The effects that body size, longevity, and different tertiary sex ratios had on individual breeding success values helped expose the selection pressures males in each life history type experienced while spawning. Large anadromous males mainly competed among themselves for access to females and in this life history type; body size was positively associated with social dominance and breeding success (Fig. 1). In the present study, body size did not influence the breeding success of jacks and the two precocious male life history types. As male densities around a courting pair increased it becomes more difficult for any male to exclude all his potential rivals. In brook trout, for example, per capita aggressive interactions among males surrounding an active female decreased as male numbers increased (Blanchfield and Ridgway 1999). The inability to exclude multiple rivals leads to scramble competition among peripheral males and under this circumstance body size is not as important as being in close proximity when spawning events occur (Jones and Hutchings 2001).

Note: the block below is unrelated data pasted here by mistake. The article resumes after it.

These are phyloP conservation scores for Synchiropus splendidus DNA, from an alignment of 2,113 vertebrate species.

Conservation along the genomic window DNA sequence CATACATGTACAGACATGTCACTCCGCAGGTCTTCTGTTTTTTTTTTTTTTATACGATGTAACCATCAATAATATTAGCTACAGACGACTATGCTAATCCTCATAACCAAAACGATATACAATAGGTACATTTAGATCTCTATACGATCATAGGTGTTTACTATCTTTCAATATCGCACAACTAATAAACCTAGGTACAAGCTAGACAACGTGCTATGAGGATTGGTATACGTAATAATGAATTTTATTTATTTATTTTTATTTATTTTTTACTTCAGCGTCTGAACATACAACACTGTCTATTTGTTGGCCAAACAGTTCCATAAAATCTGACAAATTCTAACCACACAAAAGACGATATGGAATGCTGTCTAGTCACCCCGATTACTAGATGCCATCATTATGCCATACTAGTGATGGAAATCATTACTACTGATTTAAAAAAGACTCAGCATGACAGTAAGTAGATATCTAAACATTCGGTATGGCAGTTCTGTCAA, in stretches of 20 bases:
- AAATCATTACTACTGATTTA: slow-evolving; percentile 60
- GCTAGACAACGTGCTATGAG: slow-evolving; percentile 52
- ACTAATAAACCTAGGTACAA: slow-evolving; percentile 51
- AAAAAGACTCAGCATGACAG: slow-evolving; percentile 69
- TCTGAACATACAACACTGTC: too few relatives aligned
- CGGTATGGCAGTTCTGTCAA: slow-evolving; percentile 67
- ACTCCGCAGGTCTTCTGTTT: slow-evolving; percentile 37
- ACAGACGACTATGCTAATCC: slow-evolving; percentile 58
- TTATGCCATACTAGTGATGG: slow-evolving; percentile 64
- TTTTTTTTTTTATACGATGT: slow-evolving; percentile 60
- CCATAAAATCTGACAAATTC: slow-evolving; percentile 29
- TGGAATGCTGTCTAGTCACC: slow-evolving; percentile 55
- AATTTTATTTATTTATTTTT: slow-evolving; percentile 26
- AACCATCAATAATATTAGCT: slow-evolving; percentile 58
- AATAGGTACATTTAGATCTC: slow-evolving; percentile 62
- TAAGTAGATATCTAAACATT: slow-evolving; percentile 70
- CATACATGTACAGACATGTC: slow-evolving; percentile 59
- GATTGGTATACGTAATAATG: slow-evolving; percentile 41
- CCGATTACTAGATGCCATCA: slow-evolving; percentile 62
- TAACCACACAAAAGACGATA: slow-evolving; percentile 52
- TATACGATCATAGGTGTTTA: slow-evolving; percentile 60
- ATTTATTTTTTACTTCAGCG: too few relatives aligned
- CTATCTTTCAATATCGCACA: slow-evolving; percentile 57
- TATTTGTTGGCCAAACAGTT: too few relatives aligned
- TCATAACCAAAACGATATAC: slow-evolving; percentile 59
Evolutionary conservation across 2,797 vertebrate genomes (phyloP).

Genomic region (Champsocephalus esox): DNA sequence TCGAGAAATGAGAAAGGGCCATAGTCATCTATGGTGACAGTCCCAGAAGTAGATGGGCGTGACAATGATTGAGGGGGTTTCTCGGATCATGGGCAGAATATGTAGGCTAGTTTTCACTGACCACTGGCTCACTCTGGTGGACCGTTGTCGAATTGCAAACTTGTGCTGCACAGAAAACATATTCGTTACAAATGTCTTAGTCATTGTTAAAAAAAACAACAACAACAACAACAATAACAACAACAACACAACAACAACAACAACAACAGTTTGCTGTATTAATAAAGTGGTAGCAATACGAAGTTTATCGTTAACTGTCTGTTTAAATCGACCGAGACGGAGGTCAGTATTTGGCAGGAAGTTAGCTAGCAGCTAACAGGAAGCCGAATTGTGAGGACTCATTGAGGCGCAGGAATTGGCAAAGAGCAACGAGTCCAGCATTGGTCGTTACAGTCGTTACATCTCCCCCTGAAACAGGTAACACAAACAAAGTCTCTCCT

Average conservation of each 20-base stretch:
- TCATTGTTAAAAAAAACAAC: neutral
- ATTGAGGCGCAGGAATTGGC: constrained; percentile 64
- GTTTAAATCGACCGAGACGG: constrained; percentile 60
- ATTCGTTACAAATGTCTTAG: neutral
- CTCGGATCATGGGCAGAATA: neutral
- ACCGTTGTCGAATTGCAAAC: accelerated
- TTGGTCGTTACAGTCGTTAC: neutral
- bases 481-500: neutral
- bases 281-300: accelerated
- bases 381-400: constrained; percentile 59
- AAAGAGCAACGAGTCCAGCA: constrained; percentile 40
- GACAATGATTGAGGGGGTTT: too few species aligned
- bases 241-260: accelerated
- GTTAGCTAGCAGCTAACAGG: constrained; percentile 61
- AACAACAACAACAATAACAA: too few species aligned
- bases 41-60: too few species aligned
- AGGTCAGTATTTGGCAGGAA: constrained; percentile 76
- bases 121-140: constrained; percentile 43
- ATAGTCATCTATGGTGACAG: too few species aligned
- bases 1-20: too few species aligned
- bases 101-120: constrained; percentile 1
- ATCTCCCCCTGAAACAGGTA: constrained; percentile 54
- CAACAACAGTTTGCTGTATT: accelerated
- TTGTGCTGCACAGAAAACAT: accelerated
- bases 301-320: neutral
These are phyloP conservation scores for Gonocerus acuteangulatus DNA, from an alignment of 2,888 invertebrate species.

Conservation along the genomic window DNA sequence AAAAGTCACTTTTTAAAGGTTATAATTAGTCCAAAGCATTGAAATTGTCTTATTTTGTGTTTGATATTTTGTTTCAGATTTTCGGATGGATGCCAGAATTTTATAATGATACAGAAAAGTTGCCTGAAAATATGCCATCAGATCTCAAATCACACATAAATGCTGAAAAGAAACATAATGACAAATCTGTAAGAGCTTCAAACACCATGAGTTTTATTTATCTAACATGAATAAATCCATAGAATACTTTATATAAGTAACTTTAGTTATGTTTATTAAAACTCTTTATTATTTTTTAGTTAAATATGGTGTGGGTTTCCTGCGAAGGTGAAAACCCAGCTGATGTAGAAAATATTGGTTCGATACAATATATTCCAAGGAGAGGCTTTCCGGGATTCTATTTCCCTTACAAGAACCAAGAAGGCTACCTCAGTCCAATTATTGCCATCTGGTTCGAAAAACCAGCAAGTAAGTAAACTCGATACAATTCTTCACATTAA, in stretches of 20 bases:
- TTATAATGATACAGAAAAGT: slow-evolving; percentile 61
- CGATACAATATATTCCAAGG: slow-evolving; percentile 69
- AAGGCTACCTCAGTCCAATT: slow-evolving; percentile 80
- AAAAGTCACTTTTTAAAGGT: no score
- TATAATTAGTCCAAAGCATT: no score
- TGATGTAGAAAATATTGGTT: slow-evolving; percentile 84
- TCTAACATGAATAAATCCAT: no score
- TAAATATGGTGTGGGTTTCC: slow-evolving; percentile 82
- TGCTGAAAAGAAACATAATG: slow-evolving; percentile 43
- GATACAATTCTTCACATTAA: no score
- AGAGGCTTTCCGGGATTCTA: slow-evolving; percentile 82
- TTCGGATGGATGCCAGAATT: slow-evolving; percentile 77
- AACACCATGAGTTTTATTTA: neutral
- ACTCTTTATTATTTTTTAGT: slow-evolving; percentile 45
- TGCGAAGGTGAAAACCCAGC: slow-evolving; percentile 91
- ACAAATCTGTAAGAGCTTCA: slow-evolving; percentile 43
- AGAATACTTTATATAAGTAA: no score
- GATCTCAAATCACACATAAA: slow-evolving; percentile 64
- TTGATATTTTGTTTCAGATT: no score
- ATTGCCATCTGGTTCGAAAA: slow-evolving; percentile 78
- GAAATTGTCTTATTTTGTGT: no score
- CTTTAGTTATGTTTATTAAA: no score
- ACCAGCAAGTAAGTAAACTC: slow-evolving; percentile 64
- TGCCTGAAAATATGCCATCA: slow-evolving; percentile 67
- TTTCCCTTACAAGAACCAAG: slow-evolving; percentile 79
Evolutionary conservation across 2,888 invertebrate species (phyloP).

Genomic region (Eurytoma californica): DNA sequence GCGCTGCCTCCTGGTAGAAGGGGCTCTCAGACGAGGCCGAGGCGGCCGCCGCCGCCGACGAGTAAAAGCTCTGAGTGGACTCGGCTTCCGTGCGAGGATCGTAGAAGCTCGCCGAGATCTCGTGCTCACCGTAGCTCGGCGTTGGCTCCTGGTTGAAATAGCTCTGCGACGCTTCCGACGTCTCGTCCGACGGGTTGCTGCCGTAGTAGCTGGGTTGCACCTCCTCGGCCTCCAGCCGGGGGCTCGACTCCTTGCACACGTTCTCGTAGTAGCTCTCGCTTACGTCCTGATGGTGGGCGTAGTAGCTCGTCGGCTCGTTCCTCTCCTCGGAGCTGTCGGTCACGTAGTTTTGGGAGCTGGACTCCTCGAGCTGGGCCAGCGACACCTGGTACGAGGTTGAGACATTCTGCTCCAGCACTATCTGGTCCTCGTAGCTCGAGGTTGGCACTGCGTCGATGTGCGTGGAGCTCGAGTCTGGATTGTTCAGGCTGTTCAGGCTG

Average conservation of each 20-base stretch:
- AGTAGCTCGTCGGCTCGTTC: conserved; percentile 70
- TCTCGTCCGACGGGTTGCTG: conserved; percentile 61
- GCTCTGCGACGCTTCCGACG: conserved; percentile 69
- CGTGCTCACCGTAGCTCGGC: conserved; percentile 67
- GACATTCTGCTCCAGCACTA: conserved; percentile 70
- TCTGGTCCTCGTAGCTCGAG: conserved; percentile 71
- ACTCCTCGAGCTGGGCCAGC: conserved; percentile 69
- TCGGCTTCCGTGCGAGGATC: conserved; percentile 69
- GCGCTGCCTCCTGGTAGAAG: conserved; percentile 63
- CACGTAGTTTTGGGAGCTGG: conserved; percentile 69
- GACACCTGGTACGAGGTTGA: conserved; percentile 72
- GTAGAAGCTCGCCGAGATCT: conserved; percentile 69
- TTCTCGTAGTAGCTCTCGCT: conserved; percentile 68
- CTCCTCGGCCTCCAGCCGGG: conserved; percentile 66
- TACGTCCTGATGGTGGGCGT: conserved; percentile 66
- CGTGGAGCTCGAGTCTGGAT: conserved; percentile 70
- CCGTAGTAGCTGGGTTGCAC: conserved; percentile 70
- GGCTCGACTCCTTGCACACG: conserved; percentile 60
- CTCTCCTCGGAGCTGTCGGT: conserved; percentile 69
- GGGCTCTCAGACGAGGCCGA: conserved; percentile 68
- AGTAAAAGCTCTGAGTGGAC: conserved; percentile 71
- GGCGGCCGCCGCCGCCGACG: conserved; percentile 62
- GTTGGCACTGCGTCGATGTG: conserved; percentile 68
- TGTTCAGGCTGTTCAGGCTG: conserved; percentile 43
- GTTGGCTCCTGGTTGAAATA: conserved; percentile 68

The negative relationship between longevity and male breeding success in large anadromous males was probably due to energy expenditures. Large anadromous males expend a considerable amount of effort on agonistic interactions and courtship. In our test groups, large anadromous males with high breeding success values engaged in more attacks and courting activities than those that had lower breeding success values (Schroder et al. 2010). Conversely, spring Chinook jacks and precocious males engage in less courtship and agonistic behavior (Schroder unpubl. data); instead they spend time and energy avoiding attacks and on finding and remaining in close proximity to spawning pairs. Because their breeding success is often determined by the outcomes of scramble competition (but see Grimardias et al. 2010a, 2010b), we speculate that energy expenditures directed toward excluding rivals does not affect their breeding success as strongly as it does in large anadromous males. Support for this speculation can be found in the relationship between tertiary sex ratios in the test groups and how this factor influenced individual breeding success values in the various male life history types. A negative relationship occurred between these two variables within each male life history type (Fig. 2). However, it was only significant in large anadromous males, suggesting that intra-sexual competition among males possessing the same life history type is probably more important for large anadromous males than it is for the other male life history types.